3
$\begingroup$

I was thinking about integrals where we should be careful with the domain because we perform a trivial but not 1-1 change of variables. For example, in $$\int_{-1}^2\dfrac{4x^3dx}{1+x^4},$$ the classic change of variables $u=x^4$ is not injective; it can be evaluated simply by using the FTC, whose application here doesn't even see the fact that the $x^4$ is not 1-1. This fact actually freaked me out a bit: most of the examples that I know of for change of variable can be replaced by a direct (albeit uglier) application of the FTC, completely bypassing the bijectivity and other issues associated with change of variable.

So, I am wondering whether there really is a gap in my reasoning, that is, whether $$\int_a^b f'(g(x))g'(x)dx=f(g(b))-f(g(a))$$ actually always holds (assuming of course continuous differentiability), no matter how many oscillations $f$ and $g$ have, no matter how many pre-images every $g(x)$ has, etc.

In the above example, I would actually like to perform a change of variable $u=g(x),$ then—just then—apply the FTC; but that would require injectivity of $g,$ etc.

$\endgroup$
2
  • 2
    $\begingroup$ See also Definite integral with non-injective u-substitution. There’s no need to get into the discussion of “change variables” $u=g(x)$ either; this follows immediately by the chain rule (in reverse) and FTC. A theorem is a theorem (true statement); the reason people get all sorts of confusions is because they don’t apply it correctly/try to use it in situations where its hypotheses aren’t satisfied. $\endgroup$
    – peek-a-boo
    Feb 1, 2023 at 21:19
  • $\begingroup$ It helps to actually read carefully the statement and proof (if interested) of the theorem related to change of variables. A simpler version assumes continuity of $f$ as well as continuity of $g'$ and is proved easily using FTC. It is not necessary that $g$ is a bijection. $\endgroup$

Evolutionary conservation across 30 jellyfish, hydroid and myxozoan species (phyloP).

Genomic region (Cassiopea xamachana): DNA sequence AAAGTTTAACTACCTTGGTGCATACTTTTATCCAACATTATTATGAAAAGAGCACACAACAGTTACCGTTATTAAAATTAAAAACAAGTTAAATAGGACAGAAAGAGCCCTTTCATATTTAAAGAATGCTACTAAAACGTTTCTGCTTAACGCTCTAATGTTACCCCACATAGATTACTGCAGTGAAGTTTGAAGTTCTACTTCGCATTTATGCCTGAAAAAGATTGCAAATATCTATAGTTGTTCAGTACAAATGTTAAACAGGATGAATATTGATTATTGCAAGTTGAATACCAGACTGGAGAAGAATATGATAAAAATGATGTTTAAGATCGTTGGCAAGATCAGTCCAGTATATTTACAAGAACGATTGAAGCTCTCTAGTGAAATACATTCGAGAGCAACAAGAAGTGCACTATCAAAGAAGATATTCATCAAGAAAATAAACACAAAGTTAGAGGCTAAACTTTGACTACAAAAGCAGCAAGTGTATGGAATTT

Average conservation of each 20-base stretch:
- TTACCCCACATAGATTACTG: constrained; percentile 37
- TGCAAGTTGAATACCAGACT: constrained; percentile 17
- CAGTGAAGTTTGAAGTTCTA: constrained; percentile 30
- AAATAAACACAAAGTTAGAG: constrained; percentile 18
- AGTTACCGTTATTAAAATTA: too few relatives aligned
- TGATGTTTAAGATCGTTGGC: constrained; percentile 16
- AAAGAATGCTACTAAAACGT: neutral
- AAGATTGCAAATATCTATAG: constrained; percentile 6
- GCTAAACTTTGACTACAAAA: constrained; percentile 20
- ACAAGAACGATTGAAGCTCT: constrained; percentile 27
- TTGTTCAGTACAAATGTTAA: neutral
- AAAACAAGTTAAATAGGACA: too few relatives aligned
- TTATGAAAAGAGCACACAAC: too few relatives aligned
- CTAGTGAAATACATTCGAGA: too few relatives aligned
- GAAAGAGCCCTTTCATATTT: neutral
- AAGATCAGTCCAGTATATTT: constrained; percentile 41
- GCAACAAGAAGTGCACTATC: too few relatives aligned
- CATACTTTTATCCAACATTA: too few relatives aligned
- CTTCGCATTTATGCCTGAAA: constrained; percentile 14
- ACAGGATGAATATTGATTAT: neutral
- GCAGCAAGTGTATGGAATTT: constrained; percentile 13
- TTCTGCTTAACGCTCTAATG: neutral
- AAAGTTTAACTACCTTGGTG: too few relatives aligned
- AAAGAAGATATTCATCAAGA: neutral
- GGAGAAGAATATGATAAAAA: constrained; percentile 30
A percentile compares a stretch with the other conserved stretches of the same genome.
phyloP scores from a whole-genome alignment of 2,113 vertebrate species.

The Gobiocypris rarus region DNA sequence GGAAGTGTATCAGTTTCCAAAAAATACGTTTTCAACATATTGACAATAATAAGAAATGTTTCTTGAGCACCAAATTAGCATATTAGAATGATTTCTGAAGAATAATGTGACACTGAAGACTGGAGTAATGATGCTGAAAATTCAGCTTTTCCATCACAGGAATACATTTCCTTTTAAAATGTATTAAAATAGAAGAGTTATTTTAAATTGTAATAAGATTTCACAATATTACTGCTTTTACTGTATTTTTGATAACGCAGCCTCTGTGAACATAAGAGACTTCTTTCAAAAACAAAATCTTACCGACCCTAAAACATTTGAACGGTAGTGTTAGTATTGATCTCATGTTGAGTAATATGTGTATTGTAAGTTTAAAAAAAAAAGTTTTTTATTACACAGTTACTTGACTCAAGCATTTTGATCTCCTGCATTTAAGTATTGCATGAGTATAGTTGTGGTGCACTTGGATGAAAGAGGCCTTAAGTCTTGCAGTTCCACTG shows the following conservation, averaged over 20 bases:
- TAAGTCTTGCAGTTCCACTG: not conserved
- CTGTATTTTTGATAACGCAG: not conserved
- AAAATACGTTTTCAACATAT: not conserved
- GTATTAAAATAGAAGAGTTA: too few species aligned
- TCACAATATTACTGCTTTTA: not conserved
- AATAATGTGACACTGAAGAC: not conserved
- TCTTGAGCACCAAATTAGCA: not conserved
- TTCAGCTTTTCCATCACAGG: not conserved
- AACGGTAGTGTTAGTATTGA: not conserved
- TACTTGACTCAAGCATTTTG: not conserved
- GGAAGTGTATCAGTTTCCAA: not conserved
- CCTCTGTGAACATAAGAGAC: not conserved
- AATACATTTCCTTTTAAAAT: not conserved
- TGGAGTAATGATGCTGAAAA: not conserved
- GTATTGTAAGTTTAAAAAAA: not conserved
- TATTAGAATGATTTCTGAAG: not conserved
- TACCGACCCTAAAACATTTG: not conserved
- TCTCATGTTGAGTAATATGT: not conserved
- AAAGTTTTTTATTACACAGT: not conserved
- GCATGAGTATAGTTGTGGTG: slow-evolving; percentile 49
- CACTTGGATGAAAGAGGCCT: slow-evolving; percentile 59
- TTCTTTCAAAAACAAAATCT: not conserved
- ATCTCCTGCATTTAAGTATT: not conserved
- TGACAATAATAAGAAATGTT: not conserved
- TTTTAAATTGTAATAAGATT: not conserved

– Paramanand Singh
    Feb 2, 2023 at 4:53

1 Answer 1

2
$\begingroup$

I am wondering whether $$\int_a^b f'(g(x))g'(x)dx=f(g(b))-f(g(a))$$ actually always holds (assuming of course continuous differentiability),

In a word: yes.

In fact, it is sufficient that $g'$ is integrable (this is implied by $g$ being continuously differentiable). Full statement of the theorem.

but that would require injectivity of $g,$

No such inherent requirement, except precisely when the new variable (say, $u$) is an implicit function of the starting variable (say, $x$). In this case (say, with the substitution $x=\phi(u)$), the new integration limit $g(b)$ unambiguously equals $$u_b=\phi^{-1}(b)$$ due to the substitution being invertible.

Occasionally, like here, the substitution is substitutable into the given integrand only piecewise (as a consequence, every interval of application of the change-of-variable theorem has an injective substitution); even here, it is never unnecessary to separately verify that substitutions are injective or monotonic.

(That linked answer also contains a trivially valid non-injective-substitution example.)

$$\int_{-1}^2\dfrac{4x^3dx}{1+x^4}.$$ can be evaluated simply by using the FTC, whose application here doesn't even see the fact that the $x^4$ is not 1-1. This fact actually freaked me out a bit: most of the examples that I know of for change of variable can be replaced by a direct (albeit uglier) application of the FTC, completely bypassing the bijectivity and other issues associated with change of variable.

Your observation is pertinent, since change of integration variable is really just reversing the chain rule together with applying the FTC. Indeed, none of these applications really inherently require injectivity. It sounds like you will appreciate this integration example, where an algebra mistake is mistaken as integration variable change being inconsistent (apparently breaking down without an injective substitution, yet apparently never asking for an injective substitution), and where directly applying the FTC to the integral with that algebra mistake transplanted in similarly makes the FTC appear defective.

$\endgroup$

You must log in to answer this question.

Not the answer you're looking for? Browse other questions tagged .